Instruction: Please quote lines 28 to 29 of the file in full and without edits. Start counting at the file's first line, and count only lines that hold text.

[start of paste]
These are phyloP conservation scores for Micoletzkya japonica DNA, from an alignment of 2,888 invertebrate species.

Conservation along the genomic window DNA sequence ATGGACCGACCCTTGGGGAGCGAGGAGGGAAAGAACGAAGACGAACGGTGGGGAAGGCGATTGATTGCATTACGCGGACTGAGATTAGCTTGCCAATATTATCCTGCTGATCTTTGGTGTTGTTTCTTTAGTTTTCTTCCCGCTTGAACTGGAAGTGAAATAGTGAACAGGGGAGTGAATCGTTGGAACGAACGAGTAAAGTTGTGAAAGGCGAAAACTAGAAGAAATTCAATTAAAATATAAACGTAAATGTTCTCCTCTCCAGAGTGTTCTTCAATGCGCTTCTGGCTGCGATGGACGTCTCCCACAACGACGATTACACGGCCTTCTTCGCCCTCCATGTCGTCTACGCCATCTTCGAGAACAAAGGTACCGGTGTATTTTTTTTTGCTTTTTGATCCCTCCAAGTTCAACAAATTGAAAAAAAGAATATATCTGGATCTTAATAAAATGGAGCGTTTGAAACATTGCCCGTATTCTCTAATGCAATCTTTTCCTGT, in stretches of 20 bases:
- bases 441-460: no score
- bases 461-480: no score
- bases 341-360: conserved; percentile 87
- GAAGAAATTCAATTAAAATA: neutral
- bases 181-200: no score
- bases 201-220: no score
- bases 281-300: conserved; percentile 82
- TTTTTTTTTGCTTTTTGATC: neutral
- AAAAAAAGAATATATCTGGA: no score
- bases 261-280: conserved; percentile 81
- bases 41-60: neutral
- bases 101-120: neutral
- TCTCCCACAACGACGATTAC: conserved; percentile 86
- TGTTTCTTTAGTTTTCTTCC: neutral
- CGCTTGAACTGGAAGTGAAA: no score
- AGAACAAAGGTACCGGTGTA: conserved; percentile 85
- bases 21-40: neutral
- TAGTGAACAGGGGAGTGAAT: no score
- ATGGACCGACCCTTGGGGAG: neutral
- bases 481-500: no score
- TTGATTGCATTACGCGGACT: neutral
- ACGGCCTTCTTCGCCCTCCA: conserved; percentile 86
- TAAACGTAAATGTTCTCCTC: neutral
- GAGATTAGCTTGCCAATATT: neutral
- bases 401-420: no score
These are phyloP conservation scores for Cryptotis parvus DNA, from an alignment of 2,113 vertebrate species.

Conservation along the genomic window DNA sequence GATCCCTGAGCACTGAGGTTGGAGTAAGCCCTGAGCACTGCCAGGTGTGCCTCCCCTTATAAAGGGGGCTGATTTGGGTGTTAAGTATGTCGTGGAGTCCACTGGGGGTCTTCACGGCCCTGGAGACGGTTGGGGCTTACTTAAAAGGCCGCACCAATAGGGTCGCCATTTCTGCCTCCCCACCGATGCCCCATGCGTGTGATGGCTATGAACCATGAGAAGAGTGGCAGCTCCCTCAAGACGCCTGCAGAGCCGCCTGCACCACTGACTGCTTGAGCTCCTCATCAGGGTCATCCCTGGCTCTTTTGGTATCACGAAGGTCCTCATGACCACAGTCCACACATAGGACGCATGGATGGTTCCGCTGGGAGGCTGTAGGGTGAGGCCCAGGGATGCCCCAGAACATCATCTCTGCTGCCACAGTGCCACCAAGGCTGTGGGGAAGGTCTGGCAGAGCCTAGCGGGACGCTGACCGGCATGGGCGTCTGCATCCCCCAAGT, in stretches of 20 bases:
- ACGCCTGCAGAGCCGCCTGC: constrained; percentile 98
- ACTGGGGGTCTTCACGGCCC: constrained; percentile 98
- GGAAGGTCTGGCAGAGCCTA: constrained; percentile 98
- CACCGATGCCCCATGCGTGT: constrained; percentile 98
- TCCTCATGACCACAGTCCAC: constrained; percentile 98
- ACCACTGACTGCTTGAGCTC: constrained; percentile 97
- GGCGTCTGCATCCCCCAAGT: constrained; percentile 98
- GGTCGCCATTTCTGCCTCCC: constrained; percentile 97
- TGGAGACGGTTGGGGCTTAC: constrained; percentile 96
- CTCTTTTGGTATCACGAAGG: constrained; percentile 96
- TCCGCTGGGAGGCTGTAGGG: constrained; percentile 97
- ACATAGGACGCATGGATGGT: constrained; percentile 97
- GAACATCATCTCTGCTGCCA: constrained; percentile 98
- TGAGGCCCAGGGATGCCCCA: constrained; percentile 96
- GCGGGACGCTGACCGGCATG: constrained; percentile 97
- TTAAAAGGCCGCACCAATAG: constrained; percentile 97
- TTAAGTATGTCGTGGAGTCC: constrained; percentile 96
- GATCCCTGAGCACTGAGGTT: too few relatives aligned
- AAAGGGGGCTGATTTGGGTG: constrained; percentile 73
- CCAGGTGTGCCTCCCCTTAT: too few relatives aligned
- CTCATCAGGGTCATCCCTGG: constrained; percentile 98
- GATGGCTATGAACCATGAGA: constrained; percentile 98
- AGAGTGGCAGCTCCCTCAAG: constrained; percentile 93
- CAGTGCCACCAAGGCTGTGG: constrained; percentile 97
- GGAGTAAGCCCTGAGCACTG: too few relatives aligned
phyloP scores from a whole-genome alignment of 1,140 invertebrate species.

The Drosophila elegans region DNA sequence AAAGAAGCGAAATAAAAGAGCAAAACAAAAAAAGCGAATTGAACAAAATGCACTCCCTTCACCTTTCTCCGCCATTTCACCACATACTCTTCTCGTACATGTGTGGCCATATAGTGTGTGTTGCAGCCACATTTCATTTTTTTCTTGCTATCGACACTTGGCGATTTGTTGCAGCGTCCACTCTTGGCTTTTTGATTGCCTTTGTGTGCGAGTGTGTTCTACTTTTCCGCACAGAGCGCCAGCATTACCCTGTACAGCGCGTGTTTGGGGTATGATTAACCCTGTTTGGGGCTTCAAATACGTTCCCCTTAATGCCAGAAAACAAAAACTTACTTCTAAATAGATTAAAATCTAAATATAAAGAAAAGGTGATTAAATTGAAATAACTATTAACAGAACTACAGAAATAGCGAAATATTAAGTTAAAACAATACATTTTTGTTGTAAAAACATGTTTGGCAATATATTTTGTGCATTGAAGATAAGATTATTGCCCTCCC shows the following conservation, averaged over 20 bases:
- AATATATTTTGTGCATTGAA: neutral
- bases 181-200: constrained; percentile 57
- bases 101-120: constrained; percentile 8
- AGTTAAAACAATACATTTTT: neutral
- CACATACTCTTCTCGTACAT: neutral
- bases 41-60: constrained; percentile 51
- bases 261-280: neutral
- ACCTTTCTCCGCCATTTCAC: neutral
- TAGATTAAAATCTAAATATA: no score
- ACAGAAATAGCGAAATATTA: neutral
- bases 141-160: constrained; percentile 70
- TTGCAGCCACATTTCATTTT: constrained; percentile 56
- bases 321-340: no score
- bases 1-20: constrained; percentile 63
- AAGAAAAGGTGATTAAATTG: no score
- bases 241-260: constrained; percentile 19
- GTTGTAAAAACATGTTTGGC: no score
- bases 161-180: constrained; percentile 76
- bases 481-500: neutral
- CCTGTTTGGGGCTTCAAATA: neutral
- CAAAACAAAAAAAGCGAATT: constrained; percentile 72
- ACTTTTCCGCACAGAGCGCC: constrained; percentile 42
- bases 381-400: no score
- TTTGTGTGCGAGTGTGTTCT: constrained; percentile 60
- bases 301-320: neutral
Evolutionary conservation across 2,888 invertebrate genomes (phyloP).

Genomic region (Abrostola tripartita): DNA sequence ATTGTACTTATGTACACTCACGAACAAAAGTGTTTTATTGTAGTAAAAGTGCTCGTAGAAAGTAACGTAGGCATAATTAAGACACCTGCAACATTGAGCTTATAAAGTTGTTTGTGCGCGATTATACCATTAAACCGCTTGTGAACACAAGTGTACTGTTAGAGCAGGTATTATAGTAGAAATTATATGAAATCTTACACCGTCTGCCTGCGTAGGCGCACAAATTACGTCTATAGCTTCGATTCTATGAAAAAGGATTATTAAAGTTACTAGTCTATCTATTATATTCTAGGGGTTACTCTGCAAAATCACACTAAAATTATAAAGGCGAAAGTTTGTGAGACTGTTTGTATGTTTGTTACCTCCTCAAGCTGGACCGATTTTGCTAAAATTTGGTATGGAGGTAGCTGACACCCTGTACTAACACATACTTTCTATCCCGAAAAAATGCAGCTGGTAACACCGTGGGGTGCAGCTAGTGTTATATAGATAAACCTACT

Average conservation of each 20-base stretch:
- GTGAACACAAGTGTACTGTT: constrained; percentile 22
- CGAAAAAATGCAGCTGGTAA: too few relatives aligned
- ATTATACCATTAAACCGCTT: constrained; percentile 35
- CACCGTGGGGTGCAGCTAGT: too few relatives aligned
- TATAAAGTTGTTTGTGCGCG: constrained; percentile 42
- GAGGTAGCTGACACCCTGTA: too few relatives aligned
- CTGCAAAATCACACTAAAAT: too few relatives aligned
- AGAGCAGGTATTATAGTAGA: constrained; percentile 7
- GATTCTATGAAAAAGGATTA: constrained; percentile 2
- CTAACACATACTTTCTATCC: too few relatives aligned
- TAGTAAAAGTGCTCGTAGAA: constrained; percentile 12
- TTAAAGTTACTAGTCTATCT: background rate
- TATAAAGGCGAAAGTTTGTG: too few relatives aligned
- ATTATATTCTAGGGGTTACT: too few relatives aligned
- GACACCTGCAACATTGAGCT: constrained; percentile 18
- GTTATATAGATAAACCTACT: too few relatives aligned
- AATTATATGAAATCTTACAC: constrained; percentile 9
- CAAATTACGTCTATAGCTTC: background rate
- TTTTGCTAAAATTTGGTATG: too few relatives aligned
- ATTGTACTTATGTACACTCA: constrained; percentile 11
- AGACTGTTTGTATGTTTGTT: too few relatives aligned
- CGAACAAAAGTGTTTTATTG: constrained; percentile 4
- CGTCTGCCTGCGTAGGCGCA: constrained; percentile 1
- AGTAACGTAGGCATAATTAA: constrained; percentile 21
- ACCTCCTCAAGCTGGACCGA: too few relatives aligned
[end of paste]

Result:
These are phyloP conservation scores for Cryptotis parvus DNA, from an alignment of 2,113 vertebrate species.

Conservation along the genomic window DNA sequence GATCCCTGAGCACTGAGGTTGGAGTAAGCCCTGAGCACTGCCAGGTGTGCCTCCCCTTATAAAGGGGGCTGATTTGGGTGTTAAGTATGTCGTGGAGTCCACTGGGGGTCTTCACGGCCCTGGAGACGGTTGGGGCTTACTTAAAAGGCCGCACCAATAGGGTCGCCATTTCTGCCTCCCCACCGATGCCCCATGCGTGTGATGGCTATGAACCATGAGAAGAGTGGCAGCTCCCTCAAGACGCCTGCAGAGCCGCCTGCACCACTGACTGCTTGAGCTCCTCATCAGGGTCATCCCTGGCTCTTTTGGTATCACGAAGGTCCTCATGACCACAGTCCACACATAGGACGCATGGATGGTTCCGCTGGGAGGCTGTAGGGTGAGGCCCAGGGATGCCCCAGAACATCATCTCTGCTGCCACAGTGCCACCAAGGCTGTGGGGAAGGTCTGGCAGAGCCTAGCGGGACGCTGACCGGCATGGGCGTCTGCATCCCCCAAGT, in stretches of 20 bases: